EU's entire strategy hangs in the balance
ANALYSIS:Greek contagion threatens to bring crisis to the core from the periphery
NO ONE knows how this will end. Euro zone finance ministers have provided a little more clarity over their divisive plans for a second Greek bailout, but a sudden build-up of pressure on Italy and Spain threatens to overwhelm them. As ministers left Brussels after two days of talks, it was an open question as to whether they would be back within a week or whether their leaders would be called to an emergency summit as soon as Friday.
If the heightened volatility recalls the uncertainty over Europe’s swaying steps towards the first Greek rescue last year, it reflects mounting concern over Italy and Spain.
The big fear is that a nightmare scenario could unfold, with the single currency bailout fund shown to be way too small to protect Rome and Madrid. As Greek contagion threatens to bring crisis to the core from the periphery, Europe’s entire strategy in the debt emergency hangs in the balance.
The publication on Friday evening of the results of a new round of stress test on European banks introduces a further element of uncertainty. The idea is to promote transparency about the vulnerabilities in the banking system, restoring the credibility of an exercise tarnished by flawed tests last year – most particularly evidenced by the subsequent failure of the Irish banks. Any weakness in the new tests would be punished by the markets, but the greater of the severity of the tests, the greater the call on fresh government capital.
Around the vast Justus Lipsius complex in Brussels, where ministers hold most of their meetings, key officials spent the day dipping in and out of market news for the latest word from the front. Hour by hour the news changed – with new records reached, only for the tension to abate a little – but the clear sense remains that a treacherous frontier is not far away.
Even as the political and financial stakes rise, doubt and division over a second Greek rescue fans the turmoil. Open hostility between Italian prime minister Silvio Berlusconi and his finance minister Giulio Tremonti is another big factor, with euro zone officials saying internal government discord in Rome is glaringly at odds with European pressure on the Greek opposition to join the national recovery effort.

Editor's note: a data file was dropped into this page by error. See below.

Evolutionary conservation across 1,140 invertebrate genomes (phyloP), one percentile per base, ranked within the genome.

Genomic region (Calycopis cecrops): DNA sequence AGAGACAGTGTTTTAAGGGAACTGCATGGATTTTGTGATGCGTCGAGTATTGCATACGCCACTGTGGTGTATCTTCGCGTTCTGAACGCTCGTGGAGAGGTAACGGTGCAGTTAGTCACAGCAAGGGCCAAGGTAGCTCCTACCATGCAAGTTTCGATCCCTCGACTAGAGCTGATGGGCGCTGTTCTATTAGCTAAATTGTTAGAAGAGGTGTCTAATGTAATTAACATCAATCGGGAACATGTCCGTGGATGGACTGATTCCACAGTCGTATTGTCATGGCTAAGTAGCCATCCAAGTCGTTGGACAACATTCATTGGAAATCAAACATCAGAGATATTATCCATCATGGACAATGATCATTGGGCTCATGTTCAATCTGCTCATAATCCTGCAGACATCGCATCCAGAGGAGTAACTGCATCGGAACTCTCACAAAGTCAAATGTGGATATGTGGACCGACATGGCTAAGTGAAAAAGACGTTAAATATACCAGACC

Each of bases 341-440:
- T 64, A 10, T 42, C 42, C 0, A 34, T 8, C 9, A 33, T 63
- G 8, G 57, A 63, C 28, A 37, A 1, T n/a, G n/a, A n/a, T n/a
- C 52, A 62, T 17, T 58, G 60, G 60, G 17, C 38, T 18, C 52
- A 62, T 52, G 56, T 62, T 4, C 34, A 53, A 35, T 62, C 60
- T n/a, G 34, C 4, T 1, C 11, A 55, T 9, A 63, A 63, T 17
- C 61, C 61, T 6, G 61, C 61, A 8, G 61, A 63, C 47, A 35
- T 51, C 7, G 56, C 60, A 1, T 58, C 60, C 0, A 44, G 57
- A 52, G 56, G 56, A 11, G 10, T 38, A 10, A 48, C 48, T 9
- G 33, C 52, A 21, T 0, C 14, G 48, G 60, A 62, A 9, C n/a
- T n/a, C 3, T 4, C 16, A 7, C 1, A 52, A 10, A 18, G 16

There was no deal on a new plan for Athens, but the meeting did mark a step forward in the agonising effort to stitch something together with enough private creditor lock-in to keep the Germans, Dutch and Finns sweet. That’s a riddle Europe has not yet fully solved, but the architecture of the new arrangement is coming into view.
Three things are now clear. First, the ministers are willing to run the gauntlet of a “selective default” rating on Greek debt as the price of securing private creditor bail-in. This is highly risky and opposed by the European Central Bank but it is the price of advancing a German debt-swap initiative.
Second, in return for their consent to go down the debt-swap road, private investors have extracted a quid pro quo in the form of the ministers’ agreement to examine a new the use of European Financial Stability Facility (EFSF) loans to enable aid recipients to buy back their own debt at market rates. The aim is to reduce the overall burden of Greece’s sovereign debt.
The potential benefit depends on the price at which the country’s bonds trade. According to a senior EU official, however, the objective will be to reduce the ratio of Greek debt to GDP to a level equivalent to Italy’s 120 per cent from 143 per cent last year.
Third, the deployment of the EFSF for this purpose will increase the requirement for aid for Greece. While such an initiative will retire debt, easing the weight on Athens, the country will still need emergency loans to keep the wheels of state turning. That is not without significance for naysayers of Berlin, the Hague and Helsinki. Anything that increases the upfront cost of the bailout – even if it improves the overall prospect of success – is contentious in those cities.
Still, a new range of EFSF reforms has clear potential to make life easier for the Government. The overhaul brings an interest rate cut closer, it means the loan repayment burden can be spread over a longer period, and the bond buyback option could be deployed to lessen the debt load on Dublin. All of that is for the good, with benefit to be gained over the medium term.
But the clouds of contagion are overhead. Ireland will remain stuck until the debt storm is finally contained.